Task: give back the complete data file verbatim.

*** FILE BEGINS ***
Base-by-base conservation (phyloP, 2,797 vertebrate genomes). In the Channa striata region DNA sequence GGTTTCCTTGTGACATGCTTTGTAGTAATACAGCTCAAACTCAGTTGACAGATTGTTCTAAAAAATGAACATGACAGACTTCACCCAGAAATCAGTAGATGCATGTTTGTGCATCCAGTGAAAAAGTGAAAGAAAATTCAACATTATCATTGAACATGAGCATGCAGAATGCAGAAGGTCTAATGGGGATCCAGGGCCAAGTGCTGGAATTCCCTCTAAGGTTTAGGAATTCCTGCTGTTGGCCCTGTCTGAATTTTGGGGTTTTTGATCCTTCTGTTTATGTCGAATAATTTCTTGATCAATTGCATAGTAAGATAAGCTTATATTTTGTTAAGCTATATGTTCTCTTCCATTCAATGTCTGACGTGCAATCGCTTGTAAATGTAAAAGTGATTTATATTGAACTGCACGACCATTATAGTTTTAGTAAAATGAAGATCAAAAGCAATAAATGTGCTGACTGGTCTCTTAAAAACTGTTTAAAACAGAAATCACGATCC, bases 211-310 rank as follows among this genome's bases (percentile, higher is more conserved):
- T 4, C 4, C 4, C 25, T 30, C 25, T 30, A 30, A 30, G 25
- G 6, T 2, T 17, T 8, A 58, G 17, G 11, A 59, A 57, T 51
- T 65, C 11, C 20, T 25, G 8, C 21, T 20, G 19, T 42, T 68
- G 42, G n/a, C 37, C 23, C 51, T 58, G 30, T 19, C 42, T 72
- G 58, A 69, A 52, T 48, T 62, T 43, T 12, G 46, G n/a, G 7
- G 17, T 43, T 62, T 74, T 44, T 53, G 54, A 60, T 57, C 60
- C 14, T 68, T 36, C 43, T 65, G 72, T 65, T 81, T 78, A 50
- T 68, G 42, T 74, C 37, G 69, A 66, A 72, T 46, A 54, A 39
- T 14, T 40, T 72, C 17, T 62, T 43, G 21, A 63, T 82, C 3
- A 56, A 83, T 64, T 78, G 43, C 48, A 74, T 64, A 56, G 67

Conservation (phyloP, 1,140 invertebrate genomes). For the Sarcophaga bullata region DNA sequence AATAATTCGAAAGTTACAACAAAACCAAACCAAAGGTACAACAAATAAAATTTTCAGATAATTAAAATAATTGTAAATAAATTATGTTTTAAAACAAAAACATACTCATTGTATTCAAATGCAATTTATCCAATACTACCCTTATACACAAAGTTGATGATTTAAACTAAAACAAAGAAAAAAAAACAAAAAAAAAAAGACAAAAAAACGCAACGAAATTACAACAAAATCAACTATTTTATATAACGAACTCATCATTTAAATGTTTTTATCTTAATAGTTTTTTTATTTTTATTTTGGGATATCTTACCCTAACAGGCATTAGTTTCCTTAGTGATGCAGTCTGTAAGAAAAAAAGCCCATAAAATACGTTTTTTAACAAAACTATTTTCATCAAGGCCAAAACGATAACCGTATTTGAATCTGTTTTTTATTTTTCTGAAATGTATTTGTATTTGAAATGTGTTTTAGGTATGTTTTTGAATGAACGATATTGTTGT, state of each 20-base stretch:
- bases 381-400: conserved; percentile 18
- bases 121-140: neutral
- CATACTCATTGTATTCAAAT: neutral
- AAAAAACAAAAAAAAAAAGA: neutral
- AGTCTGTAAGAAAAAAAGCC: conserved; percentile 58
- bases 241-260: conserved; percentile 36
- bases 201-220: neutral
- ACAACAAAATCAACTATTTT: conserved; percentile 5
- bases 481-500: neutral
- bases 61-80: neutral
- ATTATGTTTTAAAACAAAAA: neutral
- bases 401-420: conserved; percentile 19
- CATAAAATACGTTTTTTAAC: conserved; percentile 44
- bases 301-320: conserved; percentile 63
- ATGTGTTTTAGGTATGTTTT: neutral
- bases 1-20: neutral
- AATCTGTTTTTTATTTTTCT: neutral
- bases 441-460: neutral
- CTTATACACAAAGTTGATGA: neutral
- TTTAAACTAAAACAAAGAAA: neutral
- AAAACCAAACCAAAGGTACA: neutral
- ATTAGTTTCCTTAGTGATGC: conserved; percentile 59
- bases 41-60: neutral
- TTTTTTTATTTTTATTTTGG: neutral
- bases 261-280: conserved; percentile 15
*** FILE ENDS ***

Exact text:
Base-by-base conservation (phyloP, 2,797 vertebrate genomes). In the Channa striata region DNA sequence GGTTTCCTTGTGACATGCTTTGTAGTAATACAGCTCAAACTCAGTTGACAGATTGTTCTAAAAAATGAACATGACAGACTTCACCCAGAAATCAGTAGATGCATGTTTGTGCATCCAGTGAAAAAGTGAAAGAAAATTCAACATTATCATTGAACATGAGCATGCAGAATGCAGAAGGTCTAATGGGGATCCAGGGCCAAGTGCTGGAATTCCCTCTAAGGTTTAGGAATTCCTGCTGTTGGCCCTGTCTGAATTTTGGGGTTTTTGATCCTTCTGTTTATGTCGAATAATTTCTTGATCAATTGCATAGTAAGATAAGCTTATATTTTGTTAAGCTATATGTTCTCTTCCATTCAATGTCTGACGTGCAATCGCTTGTAAATGTAAAAGTGATTTATATTGAACTGCACGACCATTATAGTTTTAGTAAAATGAAGATCAAAAGCAATAAATGTGCTGACTGGTCTCTTAAAAACTGTTTAAAACAGAAATCACGATCC, bases 211-310 rank as follows among this genome's bases (percentile, higher is more conserved):
- T 4, C 4, C 4, C 25, T 30, C 25, T 30, A 30, A 30, G 25
- G 6, T 2, T 17, T 8, A 58, G 17, G 11, A 59, A 57, T 51
- T 65, C 11, C 20, T 25, G 8, C 21, T 20, G 19, T 42, T 68
- G 42, G n/a, C 37, C 23, C 51, T 58, G 30, T 19, C 42, T 72
- G 58, A 69, A 52, T 48, T 62, T 43, T 12, G 46, G n/a, G 7
- G 17, T 43, T 62, T 74, T 44, T 53, G 54, A 60, T 57, C 60
- C 14, T 68, T 36, C 43, T 65, G 72, T 65, T 81, T 78, A 50
- T 68, G 42, T 74, C 37, G 69, A 66, A 72, T 46, A 54, A 39
- T 14, T 40, T 72, C 17, T 62, T 43, G 21, A 63, T 82, C 3
- A 56, A 83, T 64, T 78, G 43, C 48, A 74, T 64, A 56, G 67

Conservation (phyloP, 1,140 invertebrate genomes). For the Sarcophaga bullata region DNA sequence AATAATTCGAAAGTTACAACAAAACCAAACCAAAGGTACAACAAATAAAATTTTCAGATAATTAAAATAATTGTAAATAAATTATGTTTTAAAACAAAAACATACTCATTGTATTCAAATGCAATTTATCCAATACTACCCTTATACACAAAGTTGATGATTTAAACTAAAACAAAGAAAAAAAAACAAAAAAAAAAAGACAAAAAAACGCAACGAAATTACAACAAAATCAACTATTTTATATAACGAACTCATCATTTAAATGTTTTTATCTTAATAGTTTTTTTATTTTTATTTTGGGATATCTTACCCTAACAGGCATTAGTTTCCTTAGTGATGCAGTCTGTAAGAAAAAAAGCCCATAAAATACGTTTTTTAACAAAACTATTTTCATCAAGGCCAAAACGATAACCGTATTTGAATCTGTTTTTTATTTTTCTGAAATGTATTTGTATTTGAAATGTGTTTTAGGTATGTTTTTGAATGAACGATATTGTTGT, state of each 20-base stretch:
- bases 381-400: conserved; percentile 18
- bases 121-140: neutral
- CATACTCATTGTATTCAAAT: neutral
- AAAAAACAAAAAAAAAAAGA: neutral
- AGTCTGTAAGAAAAAAAGCC: conserved; percentile 58
- bases 241-260: conserved; percentile 36
- bases 201-220: neutral
- ACAACAAAATCAACTATTTT: conserved; percentile 5
- bases 481-500: neutral
- bases 61-80: neutral
- ATTATGTTTTAAAACAAAAA: neutral
- bases 401-420: conserved; percentile 19
- CATAAAATACGTTTTTTAAC: conserved; percentile 44
- bases 301-320: conserved; percentile 63
- ATGTGTTTTAGGTATGTTTT: neutral
- bases 1-20: neutral
- AATCTGTTTTTTATTTTTCT: neutral
- bases 441-460: neutral
- CTTATACACAAAGTTGATGA: neutral
- TTTAAACTAAAACAAAGAAA: neutral
- AAAACCAAACCAAAGGTACA: neutral
- ATTAGTTTCCTTAGTGATGC: conserved; percentile 59
- bases 41-60: neutral
- TTTTTTTATTTTTATTTTGG: neutral
- bases 261-280: conserved; percentile 15